TITLE

100 Ma sweat bee nests: Early and rapid co-diversification of crown bees and flowering plants

AUTHOR(S)
Genise, Jorge Fernando; Bellosi, Eduardo S.; Sarzetti, Laura C.; Krause, J. Marcelo; Dinghi, Pablo A.; Sánchez, M. Victoria; Umazano, A. Martín; Puerta, Pablo; Cantil, Liliana F.; Jicha, Brian R.
PUB. DATE
January 2020
SOURCE
PLoS ONE;1/29/2020, Vol. 15 Issue 1, p1
SOURCE TYPE
Academic Journal
DOC. TYPE
Article
ABSTRACT
100 Ma sweat bee nests reported herein are the oldest evidence of crown bees. A new phylogeny for short-tongued bees, calibrated with these nests dated with 40Ar/39Ar, attests for the first time for a late Albian rapid diversification of bees along with angiosperms. Such hypothesis lacked paleontological support until this study. The new ichnospecies Cellicalichnus krausei, which was found along with wasp trace fossils and new beetle trace fossils in the Castillo Formation of Patagonia, represents typical Halictini nests composed of sessile cells that are attached to main tunnels. According to geological, paleosol, paleobotanical, and ichnological data, bees, and angiosperms cohabited in an inland and dry environment comparable to an open dry woodland or savanna, under warm-temperate and semiarid-subhumid climate, in the Southern Hemisphere by the Albian.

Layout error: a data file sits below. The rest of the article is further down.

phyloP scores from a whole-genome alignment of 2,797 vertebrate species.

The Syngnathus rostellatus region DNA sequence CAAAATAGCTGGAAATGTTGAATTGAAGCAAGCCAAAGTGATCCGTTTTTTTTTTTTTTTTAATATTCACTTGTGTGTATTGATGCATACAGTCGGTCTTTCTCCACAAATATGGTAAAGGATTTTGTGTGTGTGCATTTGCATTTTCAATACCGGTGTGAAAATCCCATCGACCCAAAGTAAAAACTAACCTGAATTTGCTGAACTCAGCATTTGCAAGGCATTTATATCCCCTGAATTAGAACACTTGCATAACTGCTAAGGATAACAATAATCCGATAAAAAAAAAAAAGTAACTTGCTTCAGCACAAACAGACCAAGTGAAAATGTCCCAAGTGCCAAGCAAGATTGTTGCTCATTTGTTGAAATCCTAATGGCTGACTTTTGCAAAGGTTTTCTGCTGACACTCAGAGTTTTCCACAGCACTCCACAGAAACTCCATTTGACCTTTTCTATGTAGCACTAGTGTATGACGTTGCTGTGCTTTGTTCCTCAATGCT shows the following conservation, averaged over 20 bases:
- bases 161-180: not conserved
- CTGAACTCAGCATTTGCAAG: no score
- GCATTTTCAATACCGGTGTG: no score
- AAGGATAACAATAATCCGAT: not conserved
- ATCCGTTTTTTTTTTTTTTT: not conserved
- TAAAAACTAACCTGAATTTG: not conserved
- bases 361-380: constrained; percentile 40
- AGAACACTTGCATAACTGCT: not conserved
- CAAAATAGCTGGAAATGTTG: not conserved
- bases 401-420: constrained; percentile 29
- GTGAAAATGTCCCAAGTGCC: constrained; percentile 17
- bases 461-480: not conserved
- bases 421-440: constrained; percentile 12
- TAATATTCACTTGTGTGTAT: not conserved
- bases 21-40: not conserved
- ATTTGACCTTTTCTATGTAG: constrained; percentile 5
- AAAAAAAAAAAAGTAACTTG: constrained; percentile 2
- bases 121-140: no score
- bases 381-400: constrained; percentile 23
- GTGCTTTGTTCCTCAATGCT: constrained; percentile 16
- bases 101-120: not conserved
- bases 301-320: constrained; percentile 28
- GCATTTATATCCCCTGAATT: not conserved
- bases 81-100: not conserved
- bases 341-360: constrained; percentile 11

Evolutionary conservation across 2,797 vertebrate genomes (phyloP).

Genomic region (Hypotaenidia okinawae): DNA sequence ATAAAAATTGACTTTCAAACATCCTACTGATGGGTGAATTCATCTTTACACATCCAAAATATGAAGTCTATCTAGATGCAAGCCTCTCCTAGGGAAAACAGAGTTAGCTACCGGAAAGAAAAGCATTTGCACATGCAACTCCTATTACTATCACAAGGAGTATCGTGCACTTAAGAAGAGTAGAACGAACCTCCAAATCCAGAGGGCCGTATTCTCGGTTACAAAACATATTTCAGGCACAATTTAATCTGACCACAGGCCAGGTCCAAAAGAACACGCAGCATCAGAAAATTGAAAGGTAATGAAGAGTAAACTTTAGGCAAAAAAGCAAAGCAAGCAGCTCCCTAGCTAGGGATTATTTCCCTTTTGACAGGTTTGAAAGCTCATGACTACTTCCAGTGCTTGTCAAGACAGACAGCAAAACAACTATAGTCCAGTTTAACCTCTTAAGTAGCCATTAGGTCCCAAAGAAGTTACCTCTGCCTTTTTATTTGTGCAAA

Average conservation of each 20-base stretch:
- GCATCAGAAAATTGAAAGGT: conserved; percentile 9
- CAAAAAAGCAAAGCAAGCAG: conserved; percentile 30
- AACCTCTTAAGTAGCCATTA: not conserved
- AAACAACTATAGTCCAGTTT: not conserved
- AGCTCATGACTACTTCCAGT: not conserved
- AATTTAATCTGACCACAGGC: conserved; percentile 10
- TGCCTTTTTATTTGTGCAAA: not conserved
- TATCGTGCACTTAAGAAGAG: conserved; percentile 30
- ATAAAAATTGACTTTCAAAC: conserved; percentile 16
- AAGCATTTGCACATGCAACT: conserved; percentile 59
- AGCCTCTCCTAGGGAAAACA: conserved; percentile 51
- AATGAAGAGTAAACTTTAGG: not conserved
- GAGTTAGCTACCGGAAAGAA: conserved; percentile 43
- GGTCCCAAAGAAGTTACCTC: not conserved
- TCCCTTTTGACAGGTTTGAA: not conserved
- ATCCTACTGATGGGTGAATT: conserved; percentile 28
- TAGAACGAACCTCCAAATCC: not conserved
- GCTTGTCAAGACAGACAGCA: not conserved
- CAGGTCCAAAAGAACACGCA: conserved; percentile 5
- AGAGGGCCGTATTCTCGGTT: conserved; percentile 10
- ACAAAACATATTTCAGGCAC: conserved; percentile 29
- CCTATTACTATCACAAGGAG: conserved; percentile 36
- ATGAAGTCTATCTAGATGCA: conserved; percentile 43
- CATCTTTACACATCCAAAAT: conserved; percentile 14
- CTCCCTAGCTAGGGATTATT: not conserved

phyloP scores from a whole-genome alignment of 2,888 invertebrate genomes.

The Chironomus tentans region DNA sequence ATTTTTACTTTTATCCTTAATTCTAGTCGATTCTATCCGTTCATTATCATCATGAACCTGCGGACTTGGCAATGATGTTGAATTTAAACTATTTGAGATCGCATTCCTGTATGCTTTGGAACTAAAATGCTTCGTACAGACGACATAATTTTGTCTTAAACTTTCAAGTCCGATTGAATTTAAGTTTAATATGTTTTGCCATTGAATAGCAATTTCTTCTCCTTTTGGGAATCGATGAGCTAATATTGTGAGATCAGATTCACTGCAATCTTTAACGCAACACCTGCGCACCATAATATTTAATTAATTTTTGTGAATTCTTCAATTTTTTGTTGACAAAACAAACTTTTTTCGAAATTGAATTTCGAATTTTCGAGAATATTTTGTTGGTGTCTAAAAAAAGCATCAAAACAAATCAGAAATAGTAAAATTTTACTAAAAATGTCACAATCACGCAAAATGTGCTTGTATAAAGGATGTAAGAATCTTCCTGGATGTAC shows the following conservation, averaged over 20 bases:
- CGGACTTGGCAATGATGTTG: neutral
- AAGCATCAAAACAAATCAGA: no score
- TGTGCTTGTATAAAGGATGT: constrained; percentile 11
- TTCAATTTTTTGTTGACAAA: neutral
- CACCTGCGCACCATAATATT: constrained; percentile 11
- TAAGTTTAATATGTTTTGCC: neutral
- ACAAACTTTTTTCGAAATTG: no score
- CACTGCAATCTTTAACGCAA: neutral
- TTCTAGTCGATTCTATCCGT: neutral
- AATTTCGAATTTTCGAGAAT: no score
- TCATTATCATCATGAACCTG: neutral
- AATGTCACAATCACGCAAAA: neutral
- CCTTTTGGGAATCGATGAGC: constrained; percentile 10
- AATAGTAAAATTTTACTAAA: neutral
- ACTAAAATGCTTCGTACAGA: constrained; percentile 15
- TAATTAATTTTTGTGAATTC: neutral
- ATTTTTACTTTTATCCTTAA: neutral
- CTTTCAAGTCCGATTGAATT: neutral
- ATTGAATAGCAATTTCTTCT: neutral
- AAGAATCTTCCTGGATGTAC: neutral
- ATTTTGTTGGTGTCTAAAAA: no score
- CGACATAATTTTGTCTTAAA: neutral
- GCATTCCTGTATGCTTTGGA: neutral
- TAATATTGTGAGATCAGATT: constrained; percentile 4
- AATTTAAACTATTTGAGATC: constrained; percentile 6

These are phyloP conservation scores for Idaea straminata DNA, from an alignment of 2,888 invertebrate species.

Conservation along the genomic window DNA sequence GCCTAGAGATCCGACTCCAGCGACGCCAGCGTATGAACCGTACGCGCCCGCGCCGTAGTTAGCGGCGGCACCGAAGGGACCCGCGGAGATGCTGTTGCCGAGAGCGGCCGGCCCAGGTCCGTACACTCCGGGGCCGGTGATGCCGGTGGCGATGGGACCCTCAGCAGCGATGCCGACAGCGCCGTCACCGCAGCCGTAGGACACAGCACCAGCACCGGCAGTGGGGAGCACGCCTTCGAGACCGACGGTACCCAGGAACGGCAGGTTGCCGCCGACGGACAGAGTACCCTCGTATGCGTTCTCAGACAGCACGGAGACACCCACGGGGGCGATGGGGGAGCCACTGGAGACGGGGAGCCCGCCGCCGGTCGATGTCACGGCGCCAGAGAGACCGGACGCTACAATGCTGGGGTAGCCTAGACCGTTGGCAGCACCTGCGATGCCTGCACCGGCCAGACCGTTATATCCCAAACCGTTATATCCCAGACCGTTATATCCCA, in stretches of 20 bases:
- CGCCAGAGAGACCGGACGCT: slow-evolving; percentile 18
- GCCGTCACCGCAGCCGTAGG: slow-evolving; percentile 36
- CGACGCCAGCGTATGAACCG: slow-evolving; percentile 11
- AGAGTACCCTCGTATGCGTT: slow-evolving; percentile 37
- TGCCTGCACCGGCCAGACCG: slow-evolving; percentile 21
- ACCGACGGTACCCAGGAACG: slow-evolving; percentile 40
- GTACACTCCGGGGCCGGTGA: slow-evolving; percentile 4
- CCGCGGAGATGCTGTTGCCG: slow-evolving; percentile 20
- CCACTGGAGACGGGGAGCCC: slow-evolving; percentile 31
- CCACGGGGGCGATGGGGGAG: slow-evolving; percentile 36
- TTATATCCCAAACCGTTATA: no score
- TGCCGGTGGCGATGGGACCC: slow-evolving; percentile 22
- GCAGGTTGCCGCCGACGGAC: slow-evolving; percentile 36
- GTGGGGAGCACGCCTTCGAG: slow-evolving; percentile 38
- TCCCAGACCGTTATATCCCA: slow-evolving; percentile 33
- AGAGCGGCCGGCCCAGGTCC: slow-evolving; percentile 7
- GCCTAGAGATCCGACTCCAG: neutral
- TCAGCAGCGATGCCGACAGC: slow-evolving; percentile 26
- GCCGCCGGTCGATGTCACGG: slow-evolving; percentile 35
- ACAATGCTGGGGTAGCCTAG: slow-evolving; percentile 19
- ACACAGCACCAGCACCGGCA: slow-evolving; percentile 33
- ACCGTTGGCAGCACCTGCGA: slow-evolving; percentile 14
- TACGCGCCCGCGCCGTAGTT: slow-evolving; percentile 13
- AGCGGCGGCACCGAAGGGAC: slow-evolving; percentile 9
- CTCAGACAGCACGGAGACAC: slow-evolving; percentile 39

ACCESSION #
141452074

 

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